And of course, you can’t not have budbud from Tanjay – a sticky rice treat that works with mangoes for breakfast or an afternoon snack paired with a cup of native coffee. I recommend the chocolate striped variety, but you have get it early as they’re usually the first to get sold out in the markets.

Budbud from Tanjay. These ones have chocolate and mangoes at the center. My favorite is still the chocolate-striped budbud.

If you’re Dumaguete and are in need of sustenance, see our foodie guide to the City of Gentle People. Along the boulevard and in the downtown, you’ll find many restaurants that serve up some really good food like the famous silvanas from Sans Rival and exquisitely prepared dishes at Kri. Don’t forget to wander around Brgy. Piapi as well, where you can find places like Hayahay.

 

Paddle Board Dumaguete’s Coastline

The calm waters near Brgy. Piapi are perfect for paddle boarding. You have beach access and places to rent the boards. See Orientwind Travel to go paddleboarding in front of the Hayahay area in Piapi or rent a board and head out of the city.

If you opt to go outside of Dumaguete for your paddleboard thrills, you can go open water paddling over the shallow reefs of marine sanctuaries by Apo Island or nearby towns. For a calmer alternative, you can also paddleboard around the Twin Lakes of  Balinsasayaw and Balanan.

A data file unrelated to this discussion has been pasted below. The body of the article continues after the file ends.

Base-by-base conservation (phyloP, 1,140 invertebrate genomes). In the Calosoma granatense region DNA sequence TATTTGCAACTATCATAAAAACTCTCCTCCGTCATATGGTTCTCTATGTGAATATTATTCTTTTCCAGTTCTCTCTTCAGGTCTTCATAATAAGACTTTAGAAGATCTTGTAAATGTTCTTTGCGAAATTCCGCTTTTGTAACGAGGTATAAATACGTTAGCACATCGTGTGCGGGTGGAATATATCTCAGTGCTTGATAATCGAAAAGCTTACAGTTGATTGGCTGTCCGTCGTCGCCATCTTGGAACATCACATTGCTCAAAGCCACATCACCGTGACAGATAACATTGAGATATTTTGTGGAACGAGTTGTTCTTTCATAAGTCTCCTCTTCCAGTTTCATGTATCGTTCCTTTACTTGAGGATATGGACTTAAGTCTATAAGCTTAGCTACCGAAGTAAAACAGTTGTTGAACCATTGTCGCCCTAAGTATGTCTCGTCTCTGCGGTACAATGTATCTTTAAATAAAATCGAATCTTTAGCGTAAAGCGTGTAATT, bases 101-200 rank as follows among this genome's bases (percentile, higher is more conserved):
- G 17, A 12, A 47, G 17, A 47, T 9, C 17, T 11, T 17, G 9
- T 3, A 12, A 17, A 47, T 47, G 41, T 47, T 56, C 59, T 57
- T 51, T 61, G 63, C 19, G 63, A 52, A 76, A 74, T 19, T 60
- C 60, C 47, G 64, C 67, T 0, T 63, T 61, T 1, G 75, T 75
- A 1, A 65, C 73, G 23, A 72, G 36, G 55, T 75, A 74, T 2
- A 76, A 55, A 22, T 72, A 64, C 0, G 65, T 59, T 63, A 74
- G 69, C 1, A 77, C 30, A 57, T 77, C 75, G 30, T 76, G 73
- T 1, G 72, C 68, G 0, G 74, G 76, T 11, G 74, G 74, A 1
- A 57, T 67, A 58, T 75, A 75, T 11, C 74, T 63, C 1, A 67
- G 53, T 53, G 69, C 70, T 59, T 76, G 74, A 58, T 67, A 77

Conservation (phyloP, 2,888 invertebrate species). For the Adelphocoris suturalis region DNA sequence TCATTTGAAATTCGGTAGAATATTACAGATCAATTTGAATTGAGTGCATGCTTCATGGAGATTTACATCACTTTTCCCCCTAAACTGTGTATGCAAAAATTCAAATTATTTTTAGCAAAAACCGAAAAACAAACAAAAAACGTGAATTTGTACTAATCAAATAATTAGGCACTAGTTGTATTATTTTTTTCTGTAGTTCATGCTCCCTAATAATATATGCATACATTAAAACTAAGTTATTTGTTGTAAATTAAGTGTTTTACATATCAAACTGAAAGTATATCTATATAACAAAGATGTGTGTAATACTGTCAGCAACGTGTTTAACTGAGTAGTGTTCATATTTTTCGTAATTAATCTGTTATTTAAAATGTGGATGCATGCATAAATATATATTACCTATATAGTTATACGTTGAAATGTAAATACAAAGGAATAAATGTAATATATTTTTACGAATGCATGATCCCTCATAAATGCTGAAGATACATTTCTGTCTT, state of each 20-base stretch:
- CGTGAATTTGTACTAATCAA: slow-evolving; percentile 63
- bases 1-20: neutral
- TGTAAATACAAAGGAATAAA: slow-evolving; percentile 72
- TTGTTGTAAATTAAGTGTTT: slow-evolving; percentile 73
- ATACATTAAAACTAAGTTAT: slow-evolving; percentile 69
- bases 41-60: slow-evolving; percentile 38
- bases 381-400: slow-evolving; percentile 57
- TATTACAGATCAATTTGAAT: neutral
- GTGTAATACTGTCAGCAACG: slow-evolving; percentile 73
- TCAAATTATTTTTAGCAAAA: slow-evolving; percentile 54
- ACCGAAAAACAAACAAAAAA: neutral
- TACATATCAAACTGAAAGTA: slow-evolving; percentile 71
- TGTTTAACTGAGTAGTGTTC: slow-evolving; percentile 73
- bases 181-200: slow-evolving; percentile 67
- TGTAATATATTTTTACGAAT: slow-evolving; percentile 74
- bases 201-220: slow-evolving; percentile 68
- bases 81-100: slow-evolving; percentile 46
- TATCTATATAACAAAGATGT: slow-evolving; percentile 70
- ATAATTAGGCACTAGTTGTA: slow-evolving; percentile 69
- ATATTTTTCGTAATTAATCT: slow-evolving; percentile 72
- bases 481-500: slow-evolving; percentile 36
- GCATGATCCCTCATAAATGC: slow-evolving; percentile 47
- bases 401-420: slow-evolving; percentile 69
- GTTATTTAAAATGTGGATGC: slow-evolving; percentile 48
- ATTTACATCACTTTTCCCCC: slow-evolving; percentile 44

The Campanario De Dumaguete & St. Catherine of Alexandria Cathedral

Recognized at the oldest bell tower in the Visayas, the Dumaguete belfry was first constructed in 1811 as a  lookout tower for the community. Standing across Quezon Park, the bell tower was originally established as one of four watchtowers used to warn the community of incoming Moro pirate attacks.

At the base of the belfry, you’ll find a grotto devoted to Our Lady of Perpetual Help.  People visit the belfry and its grotto daily to light candles and say prayers.

The Dumaguete Belfry and St. Catherine of Alexandria Cathedral via Wikimedia Commons
Dumaguete’s belfry and cathedral give you a glimpse of the city’s history. Photos by Ryme26 & Joelador

Beside the famous belfry, you have the St Catherine of Alexandria Cathedral. It’s the oldest stone church on Negros Island and is home to the Diocese of Dumaguete. Originally build in 1754-1776, the cathedral was reconstructed in 1885 and underwent renovations for an extension in 1936.  The masses at the cathedral are done in English and the local dialect, Bisaya.

 

Need the cold, hard facts? See other posts on Dumaguete:

 

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Marian Ledesma works full-time at Greenpeace SEA - Philippines, an environmental non-profit. She started R2R with Terry, her partner in crime. Marian has a love affair with good books, movies, music and photography. She also thinks writing about herself in the third person is somewhat disturbing.